Beach Town – no crowds in winter and no warmth either. Cold, cramped apartment a block from the sand. Stroll along the walk by the Mediterranean Sea to relax and take in some afternoon sun. One of the other reasons for visiting Malaga – a side-trip to Granada. Not that Malaga isn’t worth exploring…
On the 1 ½ hour bus ride to Granada, I sit beside my daughter in the front seat behind driver who smoothly veers the huge bus from lane to lane as I watch transfixed by his skill. The three of us (including my partner behind us) get there on time and only slightly nauseous.
Alhambra, the walled palace, sits on the hill above Granada.
We didn’t order our advance tickets online – now, it’s sold out – but entry to the complex at the Puerto de Justicia (Door of Justice) is free. Since we can’t go in to admire the interior craftmanship, we study the outside walls. A carving of a hand above the door symbolizes the five pillars of Islam while the key represents wealth.
We wander through the courtyard area and take photos of the facades – green/blue/yellow tiles, elaborate carvings – follow paths through a garden – feeling the grandness of the palace grounds. A sound of meowing gets our attention – a family of 12 cats live under the shrubs beside the cannons that aim at the spectacular view of Granada below.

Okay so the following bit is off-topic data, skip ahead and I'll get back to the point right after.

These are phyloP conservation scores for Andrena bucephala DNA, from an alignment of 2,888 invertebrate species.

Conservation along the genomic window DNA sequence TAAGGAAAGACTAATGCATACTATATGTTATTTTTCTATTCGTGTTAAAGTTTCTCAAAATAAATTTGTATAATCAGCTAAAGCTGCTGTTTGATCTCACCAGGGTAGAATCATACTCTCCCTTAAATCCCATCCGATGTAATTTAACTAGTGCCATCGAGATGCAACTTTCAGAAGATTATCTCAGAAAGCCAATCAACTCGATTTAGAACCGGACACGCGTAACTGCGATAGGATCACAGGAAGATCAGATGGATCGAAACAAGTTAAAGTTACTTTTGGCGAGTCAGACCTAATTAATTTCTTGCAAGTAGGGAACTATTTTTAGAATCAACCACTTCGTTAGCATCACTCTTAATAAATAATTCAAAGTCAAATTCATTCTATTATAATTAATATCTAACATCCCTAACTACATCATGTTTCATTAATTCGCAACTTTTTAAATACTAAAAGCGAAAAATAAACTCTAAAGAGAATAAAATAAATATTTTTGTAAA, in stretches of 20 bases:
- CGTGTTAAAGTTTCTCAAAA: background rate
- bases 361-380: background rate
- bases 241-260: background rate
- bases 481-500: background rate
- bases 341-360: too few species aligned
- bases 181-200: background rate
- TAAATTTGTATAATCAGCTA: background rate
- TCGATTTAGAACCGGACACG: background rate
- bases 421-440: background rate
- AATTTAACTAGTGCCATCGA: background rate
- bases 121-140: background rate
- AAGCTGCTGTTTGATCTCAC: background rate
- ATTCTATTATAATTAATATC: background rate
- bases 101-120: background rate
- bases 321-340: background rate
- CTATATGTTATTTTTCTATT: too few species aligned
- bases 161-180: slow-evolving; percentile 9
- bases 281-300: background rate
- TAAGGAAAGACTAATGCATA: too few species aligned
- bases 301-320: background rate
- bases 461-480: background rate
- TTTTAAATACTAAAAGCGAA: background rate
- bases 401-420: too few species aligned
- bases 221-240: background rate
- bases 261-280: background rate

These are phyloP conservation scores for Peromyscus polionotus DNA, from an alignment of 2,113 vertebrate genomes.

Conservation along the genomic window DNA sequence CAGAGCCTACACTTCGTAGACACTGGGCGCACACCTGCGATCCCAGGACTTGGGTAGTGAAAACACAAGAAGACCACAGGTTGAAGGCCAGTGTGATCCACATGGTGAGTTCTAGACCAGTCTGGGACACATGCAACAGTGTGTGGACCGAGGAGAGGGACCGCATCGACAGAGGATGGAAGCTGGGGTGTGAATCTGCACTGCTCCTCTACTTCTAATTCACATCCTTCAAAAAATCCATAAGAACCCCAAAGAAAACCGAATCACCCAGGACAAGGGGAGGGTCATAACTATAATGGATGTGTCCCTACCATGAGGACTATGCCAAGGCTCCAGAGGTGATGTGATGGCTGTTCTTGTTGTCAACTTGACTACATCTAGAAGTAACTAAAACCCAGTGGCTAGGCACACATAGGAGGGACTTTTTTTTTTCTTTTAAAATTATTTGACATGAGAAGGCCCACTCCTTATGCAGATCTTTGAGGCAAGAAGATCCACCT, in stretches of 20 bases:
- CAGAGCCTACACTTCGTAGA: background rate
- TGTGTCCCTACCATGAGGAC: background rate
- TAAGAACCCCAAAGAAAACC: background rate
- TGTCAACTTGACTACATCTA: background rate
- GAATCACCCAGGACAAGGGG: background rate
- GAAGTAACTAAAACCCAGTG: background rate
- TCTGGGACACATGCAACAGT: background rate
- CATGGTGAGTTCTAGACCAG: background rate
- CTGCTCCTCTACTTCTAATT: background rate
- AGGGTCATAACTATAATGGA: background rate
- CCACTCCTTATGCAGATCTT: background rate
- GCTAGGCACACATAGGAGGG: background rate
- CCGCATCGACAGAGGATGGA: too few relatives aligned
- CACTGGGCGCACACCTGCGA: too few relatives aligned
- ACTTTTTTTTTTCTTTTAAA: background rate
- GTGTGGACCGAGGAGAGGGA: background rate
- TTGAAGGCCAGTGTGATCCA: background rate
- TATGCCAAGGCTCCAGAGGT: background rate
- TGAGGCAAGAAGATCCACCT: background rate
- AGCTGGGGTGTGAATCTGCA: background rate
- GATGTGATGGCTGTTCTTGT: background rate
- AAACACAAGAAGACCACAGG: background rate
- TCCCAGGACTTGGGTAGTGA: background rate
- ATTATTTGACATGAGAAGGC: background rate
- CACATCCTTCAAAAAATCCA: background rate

Head back down the steep hill to the center of town. A poster for the Museum of the Spanish Inquisition is plastered throughout the main square. Because of the cold, we are afraid to venture down the ancient narrow streets where the sun doesn’t reach. But the museum calls to us. After a few wrong turns, we find it.
While my partner and daughter investigate the more hideous forms of torture, I walk away (repulsed), and read a display with fascinating facts. In 1526 a holy order proclaimed by Carlos V stating that infidels must be punished. All non-Christian believers were made to suffer. But the Moors (the people living in Alhambra on the hill) were only taxed (not tortured) for their crime of being Muslim. In 1529, 3 Moors were condemned to suffer for their beliefs. And finally, in 1609 the Moors were expelled (only after enough money had been collected – slightly hypocritical?) No wonder the canons face the city!
Though we didn’t see the interior beauty of Alhambra, we have a good sense of its significance and place in history.
Back down to the beach at Malaga where we eat a Breca fish barbecued in a row boat under a grass hut, while watching children glide on a pulley-swing across the backdrop of the Mediterranean Sea.
Time to cross the Strait of Gibraltar to Morocco.